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The Kirwan Twins Adventures We've finally graduated, so we're setting off for three months to backpack around India, Cambodia, Vietnam and Thailand before entering the "real world."

Cleaning My Body

ECUADOR | Wednesday, 30 January 2008 | Views [1756]

I apologize in advance, but this will not be a step-by-step description of my shower routine, nor will this be an account of the various raw food cleansings and liquid fasts I have performed.  Also omitted from this segment is my vegan epoca, which climaxed with an ayahuasca ceremony tucked in the Peruvian Amazon.  No friends this is quite unique, though you have the advantage of knowing what not to expect, whereas I plunged in like a baby head first, wide-eyed, and drooling.

Sara, Ana, Paola, and I cruised out of Quito in Paola's Rodeo at seven in the morning.  We were destined for Santo Domingo, located between the mountains and the coast.  My ears rationed "lowest you have been in Ecuador" and left me quite deaf, and therefore dumb, for the first few hours following our arrival.  We met our friend Luis (a Quiteno with family from Santo Domingo) at his grandmother's restaurant where we were treated to a hearty almuerzo with jugo de naranjilla, a rich soup followed by a heaping platter of rice and lentils, generously greased meat, and patacones.  Though a bit challenged by the fact that this meal would be followed by a limpia, our crew set off with groaning bellies.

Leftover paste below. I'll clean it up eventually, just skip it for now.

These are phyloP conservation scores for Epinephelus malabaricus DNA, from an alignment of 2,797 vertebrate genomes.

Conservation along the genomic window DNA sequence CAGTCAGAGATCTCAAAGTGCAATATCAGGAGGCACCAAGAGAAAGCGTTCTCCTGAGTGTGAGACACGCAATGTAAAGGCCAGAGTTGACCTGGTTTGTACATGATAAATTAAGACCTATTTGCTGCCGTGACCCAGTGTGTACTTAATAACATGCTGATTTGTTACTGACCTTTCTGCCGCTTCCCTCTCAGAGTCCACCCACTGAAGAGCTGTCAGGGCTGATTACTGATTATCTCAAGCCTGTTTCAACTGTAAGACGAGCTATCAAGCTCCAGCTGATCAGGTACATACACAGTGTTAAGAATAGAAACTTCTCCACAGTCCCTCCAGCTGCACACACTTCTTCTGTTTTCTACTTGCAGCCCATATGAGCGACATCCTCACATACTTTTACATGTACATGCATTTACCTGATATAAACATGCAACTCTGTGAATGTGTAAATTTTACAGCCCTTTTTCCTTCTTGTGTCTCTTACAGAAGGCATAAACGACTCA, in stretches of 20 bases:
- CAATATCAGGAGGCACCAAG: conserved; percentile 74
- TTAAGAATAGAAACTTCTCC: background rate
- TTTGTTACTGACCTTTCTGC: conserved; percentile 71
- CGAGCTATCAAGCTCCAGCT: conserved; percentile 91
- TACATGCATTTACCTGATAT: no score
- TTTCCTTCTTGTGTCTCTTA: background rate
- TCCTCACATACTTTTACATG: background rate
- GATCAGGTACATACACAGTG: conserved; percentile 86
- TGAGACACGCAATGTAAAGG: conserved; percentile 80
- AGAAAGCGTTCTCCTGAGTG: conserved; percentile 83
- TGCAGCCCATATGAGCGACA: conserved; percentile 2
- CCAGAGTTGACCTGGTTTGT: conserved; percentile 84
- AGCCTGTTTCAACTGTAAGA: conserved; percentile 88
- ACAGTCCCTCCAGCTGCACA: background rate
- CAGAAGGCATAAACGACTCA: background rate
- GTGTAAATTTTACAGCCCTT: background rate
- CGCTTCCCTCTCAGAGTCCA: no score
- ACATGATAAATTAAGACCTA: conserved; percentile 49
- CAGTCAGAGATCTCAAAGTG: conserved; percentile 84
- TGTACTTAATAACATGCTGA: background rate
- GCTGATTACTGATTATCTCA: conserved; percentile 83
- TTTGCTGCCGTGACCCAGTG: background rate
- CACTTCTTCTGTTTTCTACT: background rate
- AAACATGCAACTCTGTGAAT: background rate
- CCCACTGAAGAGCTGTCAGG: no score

Luis's uncle, Fernando, led us through town to the local and popular bruja.  We followed our guide up a precarious wooden staircase plastered between storefronts.  The second floor was a simple platform with an ancient sofa and austerely painted portraits.  Our witch beckoned us inside, and one by one, my friends disappeared into a suspicious room lit by candles casting shadows onto the walls.  One by one, they stumbled back into the waiting room, mildly dazed and reeking with curious fumes.  Having agreed not to disclose the events that passed behind closed doors, I stepped forward and took my turn.